Thursday, October 9, 2014
Treat people as adults: Be more playful
Rachel Burnham writes: I don’t know about you, but I love a contradiction – something that stretches me in two seemingly opposing directions.
Managing with both my head & heart
Holding both the big picture & obsessing about the fine detail
The value of analysis and beautiful pictures
I like the creative tension of doing both. I like the ‘and’ thinking rather than ‘or’ thinking. I like the cracks in the pavement created.
This last week or so, the contradiction that has been echoing through the conversations I’ve been participating in and the reading I’ve been absorbing, is between treating people (learners in particular) as adults and wanting/needing to be more playful.
'Home-grown lettuce sandwiches' - in playful mood one lunchtime.
A little while ago I was asked if I ‘only taught classroom-based training on the Certificate in Learning & Development Practice?’ – to which the answer is a resounding ‘No & no!’ For those who don’t know me, one of the things I do is work as an Associate Tutor for MOL Training on the CIPD’s CLDP Level 3 programme. I am passionate about CLDP as a starting point in L&D & I will enthusiastically drop this into conversation at any opportunity. What I don’t do is ‘teach’ – I describe what I do as ‘facilitating learning’ and this is much broader than just face to face learning. I also see myself as a ‘fellow learner’. I am astounded at just how often I am challenging people who ask ‘what am I teaching today?’
I think we in L&D do ourselves no favours when we 'infantilise' the people we work with by using the language of education and particularly schooling to describe what we are about. This whole area was recently discussed by Andrew Jacobs in a recent post, so I won’t go over this ground. Though I think this is one of the things 50 big ideas that actually is quite straightforward and we could do right here and now!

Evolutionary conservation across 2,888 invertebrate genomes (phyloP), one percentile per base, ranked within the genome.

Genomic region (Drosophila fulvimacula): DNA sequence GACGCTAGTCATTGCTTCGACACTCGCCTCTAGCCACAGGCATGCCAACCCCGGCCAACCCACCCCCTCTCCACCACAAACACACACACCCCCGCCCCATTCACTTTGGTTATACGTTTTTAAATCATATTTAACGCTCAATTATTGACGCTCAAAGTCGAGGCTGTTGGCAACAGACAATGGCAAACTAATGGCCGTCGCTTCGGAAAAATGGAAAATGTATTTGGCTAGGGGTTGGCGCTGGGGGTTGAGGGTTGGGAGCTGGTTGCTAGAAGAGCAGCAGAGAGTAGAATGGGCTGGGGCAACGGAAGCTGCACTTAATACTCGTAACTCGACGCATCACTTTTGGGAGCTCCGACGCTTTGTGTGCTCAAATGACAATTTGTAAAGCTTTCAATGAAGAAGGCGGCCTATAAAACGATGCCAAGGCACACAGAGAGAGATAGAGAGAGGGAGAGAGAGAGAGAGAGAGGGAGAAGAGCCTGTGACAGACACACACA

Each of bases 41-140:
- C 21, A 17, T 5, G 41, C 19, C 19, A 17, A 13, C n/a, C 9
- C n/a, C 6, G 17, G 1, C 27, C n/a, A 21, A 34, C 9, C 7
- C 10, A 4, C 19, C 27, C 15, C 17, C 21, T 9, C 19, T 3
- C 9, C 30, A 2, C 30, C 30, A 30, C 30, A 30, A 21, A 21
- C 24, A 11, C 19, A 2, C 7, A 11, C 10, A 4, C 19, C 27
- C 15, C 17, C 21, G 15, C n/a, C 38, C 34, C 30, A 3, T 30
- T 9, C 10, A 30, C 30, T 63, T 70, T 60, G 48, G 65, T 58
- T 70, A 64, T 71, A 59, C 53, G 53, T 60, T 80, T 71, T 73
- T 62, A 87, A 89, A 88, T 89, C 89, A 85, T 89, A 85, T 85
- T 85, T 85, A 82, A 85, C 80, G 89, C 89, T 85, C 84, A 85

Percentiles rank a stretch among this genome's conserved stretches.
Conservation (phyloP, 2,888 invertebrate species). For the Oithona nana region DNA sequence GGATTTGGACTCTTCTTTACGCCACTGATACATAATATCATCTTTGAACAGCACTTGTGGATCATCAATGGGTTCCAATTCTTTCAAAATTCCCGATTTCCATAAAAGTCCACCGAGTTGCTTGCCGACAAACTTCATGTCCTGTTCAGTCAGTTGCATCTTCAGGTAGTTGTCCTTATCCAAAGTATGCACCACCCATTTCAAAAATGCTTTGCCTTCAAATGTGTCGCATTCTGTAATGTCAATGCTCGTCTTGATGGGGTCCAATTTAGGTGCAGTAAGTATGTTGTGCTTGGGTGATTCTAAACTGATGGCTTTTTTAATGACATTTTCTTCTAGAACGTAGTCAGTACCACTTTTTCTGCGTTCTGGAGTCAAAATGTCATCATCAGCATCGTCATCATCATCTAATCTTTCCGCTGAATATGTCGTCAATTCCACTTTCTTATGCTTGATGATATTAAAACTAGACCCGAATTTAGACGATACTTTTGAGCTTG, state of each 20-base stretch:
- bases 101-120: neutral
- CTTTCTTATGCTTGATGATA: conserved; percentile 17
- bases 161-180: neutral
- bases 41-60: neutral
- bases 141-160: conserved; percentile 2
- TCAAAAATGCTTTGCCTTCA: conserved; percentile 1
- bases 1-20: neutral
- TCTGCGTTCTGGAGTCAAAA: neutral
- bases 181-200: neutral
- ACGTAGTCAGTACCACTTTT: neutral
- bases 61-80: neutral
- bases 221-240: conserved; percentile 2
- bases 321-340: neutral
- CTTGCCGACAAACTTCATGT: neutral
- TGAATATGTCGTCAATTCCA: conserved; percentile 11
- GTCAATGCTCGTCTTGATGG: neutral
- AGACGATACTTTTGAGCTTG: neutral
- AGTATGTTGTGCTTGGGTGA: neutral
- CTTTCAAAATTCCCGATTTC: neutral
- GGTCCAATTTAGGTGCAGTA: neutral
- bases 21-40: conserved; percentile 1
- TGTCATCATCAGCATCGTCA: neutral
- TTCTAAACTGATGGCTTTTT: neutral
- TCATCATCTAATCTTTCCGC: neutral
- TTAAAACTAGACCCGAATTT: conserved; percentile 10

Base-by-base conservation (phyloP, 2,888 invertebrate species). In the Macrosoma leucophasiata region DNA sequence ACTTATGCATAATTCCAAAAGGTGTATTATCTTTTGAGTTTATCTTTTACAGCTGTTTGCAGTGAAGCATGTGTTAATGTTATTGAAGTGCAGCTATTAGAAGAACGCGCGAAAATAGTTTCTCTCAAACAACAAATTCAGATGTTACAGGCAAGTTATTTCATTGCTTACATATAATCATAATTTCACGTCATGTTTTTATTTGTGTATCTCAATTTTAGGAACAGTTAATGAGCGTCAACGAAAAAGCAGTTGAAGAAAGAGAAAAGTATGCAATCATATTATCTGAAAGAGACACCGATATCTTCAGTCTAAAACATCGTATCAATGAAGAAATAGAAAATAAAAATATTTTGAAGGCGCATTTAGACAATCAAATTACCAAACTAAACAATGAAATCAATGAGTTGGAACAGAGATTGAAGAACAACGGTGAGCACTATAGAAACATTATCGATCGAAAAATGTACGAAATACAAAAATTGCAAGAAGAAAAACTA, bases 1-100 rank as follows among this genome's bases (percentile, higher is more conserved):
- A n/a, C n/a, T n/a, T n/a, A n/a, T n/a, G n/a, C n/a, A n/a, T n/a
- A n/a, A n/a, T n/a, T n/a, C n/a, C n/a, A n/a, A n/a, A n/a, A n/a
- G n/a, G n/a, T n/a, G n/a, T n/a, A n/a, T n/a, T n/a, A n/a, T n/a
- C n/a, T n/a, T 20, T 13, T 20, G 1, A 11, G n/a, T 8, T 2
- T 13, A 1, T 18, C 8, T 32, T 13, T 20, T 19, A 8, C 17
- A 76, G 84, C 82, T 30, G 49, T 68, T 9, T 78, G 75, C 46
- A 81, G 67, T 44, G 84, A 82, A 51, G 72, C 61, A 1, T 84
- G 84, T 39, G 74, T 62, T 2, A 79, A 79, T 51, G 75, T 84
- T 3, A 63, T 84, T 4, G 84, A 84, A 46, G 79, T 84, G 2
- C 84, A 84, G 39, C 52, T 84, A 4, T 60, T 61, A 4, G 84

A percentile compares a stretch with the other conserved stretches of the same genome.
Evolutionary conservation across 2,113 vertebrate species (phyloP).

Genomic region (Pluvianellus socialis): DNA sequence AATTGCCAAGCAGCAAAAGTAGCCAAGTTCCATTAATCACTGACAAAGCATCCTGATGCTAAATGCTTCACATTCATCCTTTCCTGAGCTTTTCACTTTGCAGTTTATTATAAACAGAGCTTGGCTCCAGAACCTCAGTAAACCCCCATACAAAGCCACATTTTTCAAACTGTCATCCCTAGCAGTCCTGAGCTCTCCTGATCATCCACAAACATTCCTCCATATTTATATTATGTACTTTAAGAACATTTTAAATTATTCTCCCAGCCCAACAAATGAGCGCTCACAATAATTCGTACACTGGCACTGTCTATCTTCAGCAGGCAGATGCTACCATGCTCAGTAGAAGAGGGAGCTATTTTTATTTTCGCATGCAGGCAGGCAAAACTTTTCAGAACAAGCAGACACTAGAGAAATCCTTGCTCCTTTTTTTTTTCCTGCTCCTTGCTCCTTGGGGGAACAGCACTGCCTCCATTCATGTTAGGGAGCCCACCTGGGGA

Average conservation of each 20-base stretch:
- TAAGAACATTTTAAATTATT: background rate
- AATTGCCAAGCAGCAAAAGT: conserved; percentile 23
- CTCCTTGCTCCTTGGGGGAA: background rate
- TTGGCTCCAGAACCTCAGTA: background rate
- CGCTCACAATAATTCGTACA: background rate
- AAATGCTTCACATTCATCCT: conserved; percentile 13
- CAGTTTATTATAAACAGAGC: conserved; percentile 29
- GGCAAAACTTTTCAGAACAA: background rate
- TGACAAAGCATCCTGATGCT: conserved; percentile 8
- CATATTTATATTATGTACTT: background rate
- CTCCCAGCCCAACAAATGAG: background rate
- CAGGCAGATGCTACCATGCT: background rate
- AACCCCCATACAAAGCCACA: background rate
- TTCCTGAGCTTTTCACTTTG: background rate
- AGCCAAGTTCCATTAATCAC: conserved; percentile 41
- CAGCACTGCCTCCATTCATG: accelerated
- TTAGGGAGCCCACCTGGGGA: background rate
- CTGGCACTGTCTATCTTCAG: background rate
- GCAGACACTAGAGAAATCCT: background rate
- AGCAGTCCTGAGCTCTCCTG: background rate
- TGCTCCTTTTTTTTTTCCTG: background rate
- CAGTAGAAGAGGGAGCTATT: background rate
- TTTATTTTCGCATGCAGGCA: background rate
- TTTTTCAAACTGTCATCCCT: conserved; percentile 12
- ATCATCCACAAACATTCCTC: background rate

But treating people as adults is more than just the language that we use – it, of course, impacts on the relationships between L&D and the people we work with, what approaches to learning are used and ideas such as peer assessment.
Playfulness was something that very much came to mind, as I participated in last week’s LDConnect Unconference in Glasgow. If you haven’t participated in an unconference or something similar based on an Open Space environment – this style of event very much works on the basis that we are all adults and take responsibility for our own learning, contribution and the direction & form of the learning.
One of the discussions I participated in during the day, was about what other professionals & fields we could learn from. We shared ideas about learning from medicine, software development, sports, curating in museums & galleries, nature and children. Leaving aside the question of whether children are more or less creative than adults, which is discussed in a recent post by Alf Rehn, children certainly now how to play. We talked about how children can play & what we can learn from this.
Part of my experience this year, as a self-employed consultant, is of having a quiet summer work-wise. I had a super busy spring and the autumn is shaping up to be full of interesting work, but the summer was quiet. And what a joy this was! I had time not only for family & friends, to garden, to fully participate in the Manchester Jazz Festival, but also time to pursue my own work interests. These included some studying, lots of reading and an amazing amount of play – experimenting with different social media, trying out ideas, drawing pictures, talking to people. It made me appreciate just how important playtime is for us as adults and how core it is to learning new stuff. Vera Woodhead recently shared an interesting article on the value of play from the Guardian.
Sweet peas - combining summer play of gardening & drawing
Last Friday’s Unconference was for me a fabulous example of both being treated as an adult and being playful. Maybe some contradictions are more apparent than real. Perhaps it is only when we treat people as adults & are treated as adults ourselves, that we can be free to play?
Be more playful: Treat people as adults
Burnham L & D Consultancy helps L&D professionals become even more effective. I am particularly interested in blended learning, the uses of social media for learning, evaluation and anything that improves the impact of learning on performance.
Follow me on Twitter @BurnhamLandD
With thanks to @acockroft for playfully responding to a tweet on this topic, whilst being in the midst of introducing Twitter & PLNs to colleagues!